At the same time, making the transport sector more sustainable will also require radical changes (and major investments): increasing the use of public transport and electric vehicles, and improving the efficiency of conventional vehicles.

Seize investment opportunities

Given the changes required in most sectors to achieve carbon neutrality, the main question for investors is to identify the major risks to which they could be exposed, and to find the most attractive opportunities. The companies most concerned are obviously the producers of fossil fuels, and in particular the oil majors. Their core business is totally incompatible with decarbonization.

But many other sectors will be penalized by a poorly managed transition, notably petrochemicals, steel and cement. Conversely, companies capable of fostering the transition will benefit from the decarbonization movement. In some cases, the likely consequences of this decarbonization are already well known, but in others, they remain difficult to assess.

For the moment, we are seeing opportunities in three main sectors: renewable energies, which should attract the vast majority of investments, electric vehicles and, finally, the renovation of electricity networks and energy storage techniques, as well as the hydrogen sector.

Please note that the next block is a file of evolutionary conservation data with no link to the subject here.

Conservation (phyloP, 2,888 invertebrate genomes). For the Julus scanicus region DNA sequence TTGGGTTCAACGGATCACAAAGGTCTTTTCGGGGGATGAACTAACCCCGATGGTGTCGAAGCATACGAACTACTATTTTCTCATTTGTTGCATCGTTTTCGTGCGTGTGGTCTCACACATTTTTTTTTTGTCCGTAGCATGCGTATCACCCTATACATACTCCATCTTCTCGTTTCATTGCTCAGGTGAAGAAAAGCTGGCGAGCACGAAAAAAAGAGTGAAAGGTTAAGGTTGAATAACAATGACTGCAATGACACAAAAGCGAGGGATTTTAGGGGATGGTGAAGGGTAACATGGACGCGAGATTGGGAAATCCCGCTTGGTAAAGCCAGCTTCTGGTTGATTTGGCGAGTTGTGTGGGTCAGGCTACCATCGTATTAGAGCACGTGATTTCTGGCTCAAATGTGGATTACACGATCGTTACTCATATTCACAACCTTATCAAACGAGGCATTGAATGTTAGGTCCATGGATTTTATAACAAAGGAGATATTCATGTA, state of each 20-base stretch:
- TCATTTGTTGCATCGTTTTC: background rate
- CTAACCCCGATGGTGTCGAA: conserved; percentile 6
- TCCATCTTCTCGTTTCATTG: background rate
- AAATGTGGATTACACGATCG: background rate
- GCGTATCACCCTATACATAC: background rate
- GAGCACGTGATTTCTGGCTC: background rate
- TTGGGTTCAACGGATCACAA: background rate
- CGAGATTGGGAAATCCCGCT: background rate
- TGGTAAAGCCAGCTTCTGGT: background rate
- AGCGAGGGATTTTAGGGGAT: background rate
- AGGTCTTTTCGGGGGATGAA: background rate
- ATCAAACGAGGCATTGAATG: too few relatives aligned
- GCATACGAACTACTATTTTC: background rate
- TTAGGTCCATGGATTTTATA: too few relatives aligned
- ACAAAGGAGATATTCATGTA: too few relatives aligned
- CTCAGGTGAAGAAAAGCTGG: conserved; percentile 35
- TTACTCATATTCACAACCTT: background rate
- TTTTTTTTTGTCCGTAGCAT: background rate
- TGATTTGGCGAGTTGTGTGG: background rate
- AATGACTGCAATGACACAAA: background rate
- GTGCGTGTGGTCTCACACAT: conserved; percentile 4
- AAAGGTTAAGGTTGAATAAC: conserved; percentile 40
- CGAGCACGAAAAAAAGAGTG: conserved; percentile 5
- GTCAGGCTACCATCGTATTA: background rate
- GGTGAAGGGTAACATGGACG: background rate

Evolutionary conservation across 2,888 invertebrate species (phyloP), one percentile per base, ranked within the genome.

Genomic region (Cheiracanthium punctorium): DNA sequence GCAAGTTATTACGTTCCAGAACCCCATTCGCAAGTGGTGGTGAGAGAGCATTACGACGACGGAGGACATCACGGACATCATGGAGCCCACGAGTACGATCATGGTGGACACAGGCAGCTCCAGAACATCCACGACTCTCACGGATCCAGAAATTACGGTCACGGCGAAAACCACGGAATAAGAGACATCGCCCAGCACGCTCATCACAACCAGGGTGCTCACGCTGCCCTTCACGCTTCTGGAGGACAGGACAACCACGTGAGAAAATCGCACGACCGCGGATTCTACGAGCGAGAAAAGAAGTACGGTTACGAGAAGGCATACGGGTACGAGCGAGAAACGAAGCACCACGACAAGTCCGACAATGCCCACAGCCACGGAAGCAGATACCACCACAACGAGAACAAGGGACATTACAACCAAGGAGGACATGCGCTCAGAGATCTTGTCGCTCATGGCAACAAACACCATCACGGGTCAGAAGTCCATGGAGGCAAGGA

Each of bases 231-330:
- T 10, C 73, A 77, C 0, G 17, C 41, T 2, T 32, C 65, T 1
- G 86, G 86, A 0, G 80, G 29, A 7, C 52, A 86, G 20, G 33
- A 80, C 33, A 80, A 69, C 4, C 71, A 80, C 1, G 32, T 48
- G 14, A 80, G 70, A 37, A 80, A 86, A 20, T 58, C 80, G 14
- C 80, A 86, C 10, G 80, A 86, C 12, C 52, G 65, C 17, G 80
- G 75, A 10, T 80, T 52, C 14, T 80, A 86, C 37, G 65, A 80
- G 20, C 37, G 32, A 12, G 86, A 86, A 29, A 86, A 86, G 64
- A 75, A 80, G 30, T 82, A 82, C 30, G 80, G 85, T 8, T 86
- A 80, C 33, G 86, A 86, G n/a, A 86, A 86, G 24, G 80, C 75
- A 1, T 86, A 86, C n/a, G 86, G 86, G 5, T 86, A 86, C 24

Recent official announcements suggest that an ambitious ramp-up of clean energies should take place in the coming decade, and allow non-fossil energies to represent 25% of the primary energy supply by 2030, against a target previous 20%. Given the gradual decline in the potential of hydropower and the slowdown in the construction of nuclear power plants, this objective favors rapid growth in wind and solar power.

Beijing has also announced that it wants to remain a leader in new energy vehicles (VEN), and recently approved a plan for this sector. This predicts that VEN will account for 20% of total vehicle sales by 2025, up from 5.4% last year. This target for 2025 is lower than the previously announced target of 25%, as it takes into account the difficulties encountered in 2019 and 2020.

Graph 3: China, leader in number of EV charging stations

Source: IEA, “Global EV Outlook”, 2020.

Finally, while renewables will play the most important role in the transition to carbon neutrality, other storage technologies will also be needed to address the daily and seasonal variability issues inherent in wind and solar energy, and to decarbonize all parts of the economy – including the most emitting sectors such as steel and cement production.

In this area, two complementary technologies (batteries and hydrogen) should play an essential role given their ability to convert electricity into chemical energy, and vice versa. China is already the world leader in battery manufacturing (70% of world capacity). Despite the air gap in early 2020, production quickly resumed.

At the same time, advances in hydrogen will also accelerate in the decades to come. The China Hydrogen Alliance, a group of professionals representing the entire industry, estimates that hydrogen could account for up to 10% of China’s total energy mix in 2050, compared to less than 1% today.